Images of audiences queuing to hear early Tudor polyphony or contemporary choral compositions belonged to the world of fantasy before The Sixteen and Harry Christophers brought them to life. The UK-based ensemble, hallmarked by its tonal richness, expressive intensity and compelling collective artistry, has introduced countless newcomers to works drawn from well over five centuries of sacred and secular repertoire. The Sixteen’s choir and period-instrument orchestra stand today among the world’s greatest ensembles, peerless interpreters of Renaissance, Baroque and modern choral music, acclaimed worldwide for performances delivered with precision, power and passion.
The Sixteen arose from its Founder and Conductor Harry Christophers’ formative experience as cathedral chorister and choral scholar. His enterprise, launched in 1979, built on the best of the British choral tradition while setting new standards of virtuosity and musicianship. The Sixteen’s professional female and male voices create a distinctive sound of great warmth and clarity. Although refined over four decades, that sound has remained remarkably consistent, always responsive to the emotional content of words and music, ever alert to subtle nuances of colour and shading.
The Sixteen has widened its reach at home in recent years as ‘The Voices of Classic FM’, Associate Artists of The Bridgewater Hall and Artistic Associates of Kings Place, and with an ongoing Artist Residency at Wigmore Hall. Since 2000 its annual Choral Pilgrimage has brought the ensemble to Britain’s great cathedrals and abbeys to perform sacred music in the spaces for which it was conceived. Appearances in the BBC television series Sacred Music, presented by Simon Russell Beale, have also helped grow The Sixteen’s audience. The most recent edition, an hour-long programme entitled Monteverdi in Mantua: The Genius of the Vespers, was first broadcast in 2015.
‘No praise would be too high for the range of The Sixteen, from seraphic notes on the brink of audibility to a richness of which a Russian choral ensemble would be proud,’ concluded one reviewer following the world premiere performance of Sir James MacMillan’s Stabat Mater, commissioned for The Sixteen by the Genesis Foundation. The work, first performed at London’s Barbican in October 2016, was later streamed live from the Sistine Chapel and recently received its US premiere at the Lincoln Centre, New York. Their long-standing relationship with James MacMillan has continued to flourish. with the group recently performing the world premiere of his Fifth Symphony at the 2019 Edinburgh International Festival.
International tours are an essential part of life for The Sixteen. The ensemble makes regular visits to major concert halls and festivals throughout Europe, Asia, Australia and the Americas. It gave its first tour of China in October 2017, followed soon after by debut concerts in Estonia and Lithuania. The Sixteen’s touring credits include performances at the Cité de la musique in Paris, Amsterdam’s Concertgebouw and Vienna’s Musikverein, together with appearances at the BBC Proms and the Edinburgh, Hong Kong, Istanbul, Lucerne, Prague and Salzburg festivals.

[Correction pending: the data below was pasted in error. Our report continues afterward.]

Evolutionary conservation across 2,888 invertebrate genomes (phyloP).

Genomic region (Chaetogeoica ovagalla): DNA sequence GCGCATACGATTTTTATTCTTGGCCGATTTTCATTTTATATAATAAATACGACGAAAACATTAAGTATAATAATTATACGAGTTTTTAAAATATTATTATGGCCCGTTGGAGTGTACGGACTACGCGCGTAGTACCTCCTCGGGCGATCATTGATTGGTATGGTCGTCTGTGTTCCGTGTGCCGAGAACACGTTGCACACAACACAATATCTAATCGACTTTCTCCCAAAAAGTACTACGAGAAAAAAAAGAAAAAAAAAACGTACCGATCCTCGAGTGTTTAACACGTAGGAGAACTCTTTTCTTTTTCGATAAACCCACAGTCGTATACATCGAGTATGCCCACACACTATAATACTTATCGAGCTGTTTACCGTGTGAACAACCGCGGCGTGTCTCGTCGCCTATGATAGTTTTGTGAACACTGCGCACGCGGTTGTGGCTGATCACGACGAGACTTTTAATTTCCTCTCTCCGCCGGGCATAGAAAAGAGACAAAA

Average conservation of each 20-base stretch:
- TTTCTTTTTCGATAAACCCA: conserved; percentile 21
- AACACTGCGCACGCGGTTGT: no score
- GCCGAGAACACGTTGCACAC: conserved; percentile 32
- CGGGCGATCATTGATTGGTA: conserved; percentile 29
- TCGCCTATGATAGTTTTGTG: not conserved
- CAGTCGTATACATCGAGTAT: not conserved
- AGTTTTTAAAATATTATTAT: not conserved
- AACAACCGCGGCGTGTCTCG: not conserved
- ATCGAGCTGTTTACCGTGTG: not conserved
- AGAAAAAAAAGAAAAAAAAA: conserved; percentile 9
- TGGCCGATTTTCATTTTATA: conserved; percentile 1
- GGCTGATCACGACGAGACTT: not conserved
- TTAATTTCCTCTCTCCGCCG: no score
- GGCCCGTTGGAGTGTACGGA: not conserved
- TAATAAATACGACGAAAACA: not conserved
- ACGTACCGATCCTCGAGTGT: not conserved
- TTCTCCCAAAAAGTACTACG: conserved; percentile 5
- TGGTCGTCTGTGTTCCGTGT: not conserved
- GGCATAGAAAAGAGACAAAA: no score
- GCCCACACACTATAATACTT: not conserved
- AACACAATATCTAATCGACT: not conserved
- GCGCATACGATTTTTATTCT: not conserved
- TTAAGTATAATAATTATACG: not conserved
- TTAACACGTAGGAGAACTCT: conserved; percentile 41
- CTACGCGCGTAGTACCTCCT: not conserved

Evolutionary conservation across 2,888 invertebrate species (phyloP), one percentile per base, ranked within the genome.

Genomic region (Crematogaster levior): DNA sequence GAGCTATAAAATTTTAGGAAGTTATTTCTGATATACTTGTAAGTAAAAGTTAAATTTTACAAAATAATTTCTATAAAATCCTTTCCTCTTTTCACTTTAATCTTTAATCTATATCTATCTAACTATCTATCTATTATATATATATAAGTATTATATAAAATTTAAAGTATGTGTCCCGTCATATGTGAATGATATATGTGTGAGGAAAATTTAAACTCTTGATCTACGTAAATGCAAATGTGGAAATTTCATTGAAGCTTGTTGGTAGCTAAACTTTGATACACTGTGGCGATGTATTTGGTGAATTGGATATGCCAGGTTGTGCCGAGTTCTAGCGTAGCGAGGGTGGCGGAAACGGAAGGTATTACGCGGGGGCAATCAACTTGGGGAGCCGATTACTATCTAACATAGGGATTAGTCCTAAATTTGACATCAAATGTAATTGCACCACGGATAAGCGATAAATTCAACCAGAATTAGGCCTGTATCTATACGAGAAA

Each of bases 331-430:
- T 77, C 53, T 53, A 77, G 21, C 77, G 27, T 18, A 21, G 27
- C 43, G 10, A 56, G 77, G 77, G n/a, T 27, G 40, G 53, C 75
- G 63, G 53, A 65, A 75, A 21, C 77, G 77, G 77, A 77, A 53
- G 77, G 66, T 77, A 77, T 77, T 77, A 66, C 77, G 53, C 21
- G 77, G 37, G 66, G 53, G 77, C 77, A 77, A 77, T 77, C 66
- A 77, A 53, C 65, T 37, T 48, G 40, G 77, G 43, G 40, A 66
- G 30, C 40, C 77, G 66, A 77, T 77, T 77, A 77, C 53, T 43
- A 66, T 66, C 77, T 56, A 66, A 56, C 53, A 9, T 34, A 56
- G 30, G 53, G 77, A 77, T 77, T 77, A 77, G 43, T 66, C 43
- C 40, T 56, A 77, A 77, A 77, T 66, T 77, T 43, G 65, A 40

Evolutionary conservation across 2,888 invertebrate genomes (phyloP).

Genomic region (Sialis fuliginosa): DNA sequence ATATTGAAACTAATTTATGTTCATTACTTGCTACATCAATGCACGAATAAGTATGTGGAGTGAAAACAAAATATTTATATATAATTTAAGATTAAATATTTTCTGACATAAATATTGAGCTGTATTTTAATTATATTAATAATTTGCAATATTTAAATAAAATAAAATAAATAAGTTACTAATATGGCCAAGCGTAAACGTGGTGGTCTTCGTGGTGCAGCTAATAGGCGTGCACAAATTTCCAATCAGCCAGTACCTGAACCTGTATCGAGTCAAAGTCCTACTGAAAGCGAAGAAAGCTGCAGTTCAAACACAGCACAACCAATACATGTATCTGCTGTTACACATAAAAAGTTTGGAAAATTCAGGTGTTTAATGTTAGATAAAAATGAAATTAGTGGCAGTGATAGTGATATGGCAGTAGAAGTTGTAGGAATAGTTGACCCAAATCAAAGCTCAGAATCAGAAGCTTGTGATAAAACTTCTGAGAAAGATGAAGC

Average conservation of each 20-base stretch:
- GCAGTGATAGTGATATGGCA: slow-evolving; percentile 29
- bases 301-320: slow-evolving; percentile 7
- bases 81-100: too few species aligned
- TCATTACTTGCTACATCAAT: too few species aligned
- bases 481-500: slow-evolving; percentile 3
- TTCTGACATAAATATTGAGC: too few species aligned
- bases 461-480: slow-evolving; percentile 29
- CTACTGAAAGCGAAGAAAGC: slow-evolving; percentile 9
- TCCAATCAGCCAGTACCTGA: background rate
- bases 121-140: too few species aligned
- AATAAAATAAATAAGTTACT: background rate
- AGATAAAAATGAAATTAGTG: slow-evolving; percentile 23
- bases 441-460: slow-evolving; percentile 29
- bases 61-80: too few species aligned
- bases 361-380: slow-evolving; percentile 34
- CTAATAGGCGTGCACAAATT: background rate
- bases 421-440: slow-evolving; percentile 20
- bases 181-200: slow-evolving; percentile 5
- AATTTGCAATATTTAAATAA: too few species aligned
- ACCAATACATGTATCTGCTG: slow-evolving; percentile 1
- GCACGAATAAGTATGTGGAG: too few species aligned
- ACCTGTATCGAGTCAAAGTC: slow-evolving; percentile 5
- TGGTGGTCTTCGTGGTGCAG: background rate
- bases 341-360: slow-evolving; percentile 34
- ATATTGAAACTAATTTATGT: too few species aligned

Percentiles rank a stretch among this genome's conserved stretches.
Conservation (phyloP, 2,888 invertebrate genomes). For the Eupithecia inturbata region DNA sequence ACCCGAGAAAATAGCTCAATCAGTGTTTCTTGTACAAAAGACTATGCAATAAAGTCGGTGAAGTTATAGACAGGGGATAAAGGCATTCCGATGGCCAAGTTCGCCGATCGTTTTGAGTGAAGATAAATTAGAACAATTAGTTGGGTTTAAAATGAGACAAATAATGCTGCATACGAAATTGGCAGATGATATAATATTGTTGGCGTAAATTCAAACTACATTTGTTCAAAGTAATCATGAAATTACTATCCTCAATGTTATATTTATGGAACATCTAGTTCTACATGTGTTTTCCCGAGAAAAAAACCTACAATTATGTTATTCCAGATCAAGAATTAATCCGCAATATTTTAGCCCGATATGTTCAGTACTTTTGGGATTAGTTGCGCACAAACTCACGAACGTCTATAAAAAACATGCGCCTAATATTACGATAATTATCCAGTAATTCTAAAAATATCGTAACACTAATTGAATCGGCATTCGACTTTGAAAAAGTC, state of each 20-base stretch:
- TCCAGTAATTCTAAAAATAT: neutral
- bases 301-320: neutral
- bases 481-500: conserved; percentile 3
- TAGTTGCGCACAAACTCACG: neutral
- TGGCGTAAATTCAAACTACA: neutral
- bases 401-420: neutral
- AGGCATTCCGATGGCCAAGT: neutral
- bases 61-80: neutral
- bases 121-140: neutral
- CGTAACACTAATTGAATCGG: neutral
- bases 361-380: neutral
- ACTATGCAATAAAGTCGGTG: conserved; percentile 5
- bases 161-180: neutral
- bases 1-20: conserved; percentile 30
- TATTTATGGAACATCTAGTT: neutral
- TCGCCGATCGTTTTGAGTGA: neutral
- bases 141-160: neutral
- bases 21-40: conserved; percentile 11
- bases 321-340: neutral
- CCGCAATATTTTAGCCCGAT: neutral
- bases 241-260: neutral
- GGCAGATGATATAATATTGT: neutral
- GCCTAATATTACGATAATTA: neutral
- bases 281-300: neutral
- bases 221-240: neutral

The Sixteen’s period-instrument orchestra, central to the ensemble’s ambitious continuing series of Handel oratorios, has drawn critical acclaim for its work in semi-staged performances of Purcell’s Royal Welcome Songs in London, a production of Purcell’s King Arthur in Lisbon and new productions of Monteverdi’s Il ritorno d’Ulisse at Lisbon Opera House and The Coronation of Poppea at English National Opera.
Following the success of the inaugural Choral Pilgrimage, The Sixteen launched its own record label in 2001. CORO has since cultivated an award-winning catalogue of 170 titles, albums of choral works by Francis Poulenc, Purcell’s welcome songs for James II, and the world premiere recording of MacMillan’s Stabat Mater recent among them. The Sixteen’s substantial discography for CORO and other labels has attracted many prestigious international prizes, including a Gramophone Award for Early Music and a Classical Brit Award for Renaissance, recorded as part of the group’s contract with Universal Classics and Jazz. In 2009 The Sixteen was named as Classic FM Gramophone Artist of the Year and received the Gramophone Best Baroque Vocal Award for its recording of Handel’s Coronation Anthems. In 2018 the group won the prestigious Royal Philharmonic Society award for best ensemble.
The Sixteen’s commitment to the future of choral music is clearly reflected in Genesis Sixteen. The initiative, supported by the Genesis Foundation, offers the UK’s first fully funded choral training programme for singers aged 18 to 23. It has been specially designed to help participants navigate the testing transition from student status to life as professional performers.